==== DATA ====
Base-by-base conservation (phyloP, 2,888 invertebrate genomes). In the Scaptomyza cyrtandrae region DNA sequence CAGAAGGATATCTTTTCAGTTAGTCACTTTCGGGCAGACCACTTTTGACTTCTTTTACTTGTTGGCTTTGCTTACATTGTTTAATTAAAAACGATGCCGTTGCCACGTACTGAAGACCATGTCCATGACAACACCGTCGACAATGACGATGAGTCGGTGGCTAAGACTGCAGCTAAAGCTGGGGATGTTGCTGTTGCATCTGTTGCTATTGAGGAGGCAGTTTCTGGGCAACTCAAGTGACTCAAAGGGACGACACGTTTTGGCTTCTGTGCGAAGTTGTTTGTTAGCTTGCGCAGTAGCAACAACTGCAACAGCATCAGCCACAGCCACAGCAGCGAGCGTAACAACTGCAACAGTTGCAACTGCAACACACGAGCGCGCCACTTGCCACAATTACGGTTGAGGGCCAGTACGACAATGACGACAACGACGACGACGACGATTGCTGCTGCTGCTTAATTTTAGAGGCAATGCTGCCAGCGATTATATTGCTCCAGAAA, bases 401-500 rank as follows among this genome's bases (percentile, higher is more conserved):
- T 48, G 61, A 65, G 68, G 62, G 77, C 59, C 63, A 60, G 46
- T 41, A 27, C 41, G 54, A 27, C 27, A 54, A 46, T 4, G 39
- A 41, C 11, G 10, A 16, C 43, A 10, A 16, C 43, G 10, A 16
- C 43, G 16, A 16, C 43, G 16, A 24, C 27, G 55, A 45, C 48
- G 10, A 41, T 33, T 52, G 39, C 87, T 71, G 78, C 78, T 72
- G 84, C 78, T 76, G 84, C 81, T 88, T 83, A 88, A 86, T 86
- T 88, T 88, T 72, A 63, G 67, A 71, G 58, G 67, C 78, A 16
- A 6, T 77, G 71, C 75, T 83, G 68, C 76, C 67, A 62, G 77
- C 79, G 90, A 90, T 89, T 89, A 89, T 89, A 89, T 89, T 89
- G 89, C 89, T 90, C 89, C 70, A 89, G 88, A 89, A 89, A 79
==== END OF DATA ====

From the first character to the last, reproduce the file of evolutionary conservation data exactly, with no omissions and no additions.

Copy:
Base-by-base conservation (phyloP, 2,888 invertebrate genomes). In the Scaptomyza cyrtandrae region DNA sequence CAGAAGGATATCTTTTCAGTTAGTCACTTTCGGGCAGACCACTTTTGACTTCTTTTACTTGTTGGCTTTGCTTACATTGTTTAATTAAAAACGATGCCGTTGCCACGTACTGAAGACCATGTCCATGACAACACCGTCGACAATGACGATGAGTCGGTGGCTAAGACTGCAGCTAAAGCTGGGGATGTTGCTGTTGCATCTGTTGCTATTGAGGAGGCAGTTTCTGGGCAACTCAAGTGACTCAAAGGGACGACACGTTTTGGCTTCTGTGCGAAGTTGTTTGTTAGCTTGCGCAGTAGCAACAACTGCAACAGCATCAGCCACAGCCACAGCAGCGAGCGTAACAACTGCAACAGTTGCAACTGCAACACACGAGCGCGCCACTTGCCACAATTACGGTTGAGGGCCAGTACGACAATGACGACAACGACGACGACGACGATTGCTGCTGCTGCTTAATTTTAGAGGCAATGCTGCCAGCGATTATATTGCTCCAGAAA, bases 401-500 rank as follows among this genome's bases (percentile, higher is more conserved):
- T 48, G 61, A 65, G 68, G 62, G 77, C 59, C 63, A 60, G 46
- T 41, A 27, C 41, G 54, A 27, C 27, A 54, A 46, T 4, G 39
- A 41, C 11, G 10, A 16, C 43, A 10, A 16, C 43, G 10, A 16
- C 43, G 16, A 16, C 43, G 16, A 24, C 27, G 55, A 45, C 48
- G 10, A 41, T 33, T 52, G 39, C 87, T 71, G 78, C 78, T 72
- G 84, C 78, T 76, G 84, C 81, T 88, T 83, A 88, A 86, T 86
- T 88, T 88, T 72, A 63, G 67, A 71, G 58, G 67, C 78, A 16
- A 6, T 77, G 71, C 75, T 83, G 68, C 76, C 67, A 62, G 77
- C 79, G 90, A 90, T 89, T 89, A 89, T 89, A 89, T 89, T 89
- G 89, C 89, T 90, C 89, C 70, A 89, G 88, A 89, A 89, A 79